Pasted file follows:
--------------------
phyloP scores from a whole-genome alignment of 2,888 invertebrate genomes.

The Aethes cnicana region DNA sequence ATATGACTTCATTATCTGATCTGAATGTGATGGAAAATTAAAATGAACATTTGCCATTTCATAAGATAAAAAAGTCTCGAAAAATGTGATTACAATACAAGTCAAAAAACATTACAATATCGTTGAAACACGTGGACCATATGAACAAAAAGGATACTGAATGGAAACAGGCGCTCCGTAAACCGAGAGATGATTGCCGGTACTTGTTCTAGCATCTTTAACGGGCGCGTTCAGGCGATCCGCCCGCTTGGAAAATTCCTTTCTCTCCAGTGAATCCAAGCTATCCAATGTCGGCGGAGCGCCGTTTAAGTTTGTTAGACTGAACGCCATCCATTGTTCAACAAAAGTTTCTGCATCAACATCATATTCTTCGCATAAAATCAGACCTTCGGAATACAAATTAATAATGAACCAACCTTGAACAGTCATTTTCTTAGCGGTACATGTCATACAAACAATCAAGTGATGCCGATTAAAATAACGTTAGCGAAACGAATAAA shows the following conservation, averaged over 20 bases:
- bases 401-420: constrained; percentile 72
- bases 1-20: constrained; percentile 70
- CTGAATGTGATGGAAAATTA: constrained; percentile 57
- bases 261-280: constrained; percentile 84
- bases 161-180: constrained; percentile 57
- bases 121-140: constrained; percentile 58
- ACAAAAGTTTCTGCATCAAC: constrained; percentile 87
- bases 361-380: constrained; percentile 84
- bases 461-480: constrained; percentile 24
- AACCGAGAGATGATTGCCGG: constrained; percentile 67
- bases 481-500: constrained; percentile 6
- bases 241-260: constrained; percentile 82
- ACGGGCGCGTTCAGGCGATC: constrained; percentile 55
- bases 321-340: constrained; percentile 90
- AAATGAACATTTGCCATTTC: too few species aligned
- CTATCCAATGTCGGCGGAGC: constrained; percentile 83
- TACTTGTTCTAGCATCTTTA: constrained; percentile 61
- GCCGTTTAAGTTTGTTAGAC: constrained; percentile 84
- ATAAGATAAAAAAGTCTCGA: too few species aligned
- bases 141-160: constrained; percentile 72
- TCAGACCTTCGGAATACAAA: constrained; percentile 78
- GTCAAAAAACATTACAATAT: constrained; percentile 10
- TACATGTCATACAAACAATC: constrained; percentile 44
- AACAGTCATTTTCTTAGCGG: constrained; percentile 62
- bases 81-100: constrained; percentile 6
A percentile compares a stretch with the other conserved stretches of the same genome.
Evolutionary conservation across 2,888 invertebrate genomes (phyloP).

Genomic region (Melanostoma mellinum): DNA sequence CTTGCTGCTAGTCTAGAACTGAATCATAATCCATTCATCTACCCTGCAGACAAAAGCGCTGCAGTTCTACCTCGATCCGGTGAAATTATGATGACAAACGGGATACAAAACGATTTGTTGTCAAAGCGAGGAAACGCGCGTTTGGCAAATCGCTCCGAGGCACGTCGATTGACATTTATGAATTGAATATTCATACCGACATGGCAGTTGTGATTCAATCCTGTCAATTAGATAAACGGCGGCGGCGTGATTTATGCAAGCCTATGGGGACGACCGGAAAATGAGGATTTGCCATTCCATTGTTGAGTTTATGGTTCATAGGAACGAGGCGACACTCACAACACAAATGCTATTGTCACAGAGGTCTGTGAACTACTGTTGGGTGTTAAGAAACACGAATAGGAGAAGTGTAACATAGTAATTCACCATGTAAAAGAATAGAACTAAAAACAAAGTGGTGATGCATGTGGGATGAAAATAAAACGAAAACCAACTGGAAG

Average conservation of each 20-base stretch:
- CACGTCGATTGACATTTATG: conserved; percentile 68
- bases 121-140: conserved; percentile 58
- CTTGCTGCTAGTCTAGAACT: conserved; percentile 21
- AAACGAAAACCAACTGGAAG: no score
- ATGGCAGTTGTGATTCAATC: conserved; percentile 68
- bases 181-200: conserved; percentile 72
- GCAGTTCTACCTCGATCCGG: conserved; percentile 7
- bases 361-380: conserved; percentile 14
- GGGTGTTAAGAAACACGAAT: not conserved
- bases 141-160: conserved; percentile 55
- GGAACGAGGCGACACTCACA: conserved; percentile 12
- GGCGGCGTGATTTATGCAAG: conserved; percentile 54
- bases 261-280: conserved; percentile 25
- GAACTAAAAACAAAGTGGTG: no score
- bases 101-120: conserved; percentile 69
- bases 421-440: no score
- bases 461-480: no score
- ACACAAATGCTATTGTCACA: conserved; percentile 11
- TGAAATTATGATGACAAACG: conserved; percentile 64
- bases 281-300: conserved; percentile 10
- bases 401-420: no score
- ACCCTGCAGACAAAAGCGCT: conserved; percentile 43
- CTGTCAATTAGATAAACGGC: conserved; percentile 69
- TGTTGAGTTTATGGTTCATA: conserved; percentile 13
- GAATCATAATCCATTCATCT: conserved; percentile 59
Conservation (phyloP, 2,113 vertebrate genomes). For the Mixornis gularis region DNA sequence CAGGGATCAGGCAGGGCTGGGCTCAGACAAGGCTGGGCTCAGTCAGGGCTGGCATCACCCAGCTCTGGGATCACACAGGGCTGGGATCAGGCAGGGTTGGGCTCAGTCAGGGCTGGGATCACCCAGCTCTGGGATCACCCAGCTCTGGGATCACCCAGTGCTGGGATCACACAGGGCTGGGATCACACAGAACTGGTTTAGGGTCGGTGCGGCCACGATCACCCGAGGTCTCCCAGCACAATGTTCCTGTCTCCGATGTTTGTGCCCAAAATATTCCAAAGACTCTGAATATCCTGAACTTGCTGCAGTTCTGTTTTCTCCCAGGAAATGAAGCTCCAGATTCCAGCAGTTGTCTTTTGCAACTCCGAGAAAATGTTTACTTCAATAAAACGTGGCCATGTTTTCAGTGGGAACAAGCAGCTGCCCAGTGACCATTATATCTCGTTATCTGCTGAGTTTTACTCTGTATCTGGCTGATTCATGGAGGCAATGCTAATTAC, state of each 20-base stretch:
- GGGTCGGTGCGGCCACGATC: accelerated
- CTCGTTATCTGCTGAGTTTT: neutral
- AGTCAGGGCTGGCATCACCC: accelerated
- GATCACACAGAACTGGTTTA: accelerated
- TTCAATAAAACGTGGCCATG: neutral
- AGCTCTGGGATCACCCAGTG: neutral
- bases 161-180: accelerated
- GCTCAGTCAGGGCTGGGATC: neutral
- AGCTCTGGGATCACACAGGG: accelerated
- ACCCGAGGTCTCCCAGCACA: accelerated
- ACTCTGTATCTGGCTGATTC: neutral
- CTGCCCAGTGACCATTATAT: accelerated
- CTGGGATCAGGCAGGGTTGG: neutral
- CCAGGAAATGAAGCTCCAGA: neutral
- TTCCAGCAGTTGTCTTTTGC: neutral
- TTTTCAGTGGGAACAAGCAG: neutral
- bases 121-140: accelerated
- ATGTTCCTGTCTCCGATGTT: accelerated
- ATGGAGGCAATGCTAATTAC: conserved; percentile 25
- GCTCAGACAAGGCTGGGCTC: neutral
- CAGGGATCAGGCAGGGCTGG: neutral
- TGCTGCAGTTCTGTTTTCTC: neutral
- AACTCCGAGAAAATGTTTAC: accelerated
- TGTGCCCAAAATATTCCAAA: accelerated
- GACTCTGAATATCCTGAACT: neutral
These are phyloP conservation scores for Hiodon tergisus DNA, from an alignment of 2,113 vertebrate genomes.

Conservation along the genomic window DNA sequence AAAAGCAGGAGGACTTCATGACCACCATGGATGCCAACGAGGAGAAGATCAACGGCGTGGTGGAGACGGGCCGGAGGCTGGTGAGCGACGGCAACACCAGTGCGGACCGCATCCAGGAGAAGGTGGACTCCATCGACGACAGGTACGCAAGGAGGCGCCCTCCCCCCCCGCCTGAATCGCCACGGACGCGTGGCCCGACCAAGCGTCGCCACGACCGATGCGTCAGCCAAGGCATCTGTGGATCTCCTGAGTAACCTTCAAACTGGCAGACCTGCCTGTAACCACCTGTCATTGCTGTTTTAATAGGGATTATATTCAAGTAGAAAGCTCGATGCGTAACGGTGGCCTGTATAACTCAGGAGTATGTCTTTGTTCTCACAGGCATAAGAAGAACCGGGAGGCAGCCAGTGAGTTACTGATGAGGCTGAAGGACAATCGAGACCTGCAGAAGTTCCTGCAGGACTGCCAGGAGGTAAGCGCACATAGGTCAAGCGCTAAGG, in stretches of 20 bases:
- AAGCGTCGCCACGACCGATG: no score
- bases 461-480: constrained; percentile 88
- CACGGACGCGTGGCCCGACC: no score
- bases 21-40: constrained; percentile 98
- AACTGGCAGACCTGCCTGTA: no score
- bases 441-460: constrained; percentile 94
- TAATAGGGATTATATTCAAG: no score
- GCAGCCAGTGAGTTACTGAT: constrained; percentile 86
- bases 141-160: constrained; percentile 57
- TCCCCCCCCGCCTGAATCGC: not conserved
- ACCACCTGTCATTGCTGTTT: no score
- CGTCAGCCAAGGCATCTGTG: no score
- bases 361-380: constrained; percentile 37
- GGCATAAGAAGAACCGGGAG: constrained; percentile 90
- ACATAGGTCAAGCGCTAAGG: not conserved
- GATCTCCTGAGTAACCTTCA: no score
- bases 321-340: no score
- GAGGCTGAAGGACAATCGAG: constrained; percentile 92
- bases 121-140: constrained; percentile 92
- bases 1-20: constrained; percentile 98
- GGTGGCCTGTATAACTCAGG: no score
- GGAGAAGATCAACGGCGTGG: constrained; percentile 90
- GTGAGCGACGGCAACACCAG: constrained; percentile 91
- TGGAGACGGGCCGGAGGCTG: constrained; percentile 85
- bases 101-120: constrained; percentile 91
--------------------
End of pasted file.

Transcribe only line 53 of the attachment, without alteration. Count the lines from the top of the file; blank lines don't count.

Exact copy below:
- ACCCTGCAGACAAAAGCGCT: conserved; percentile 43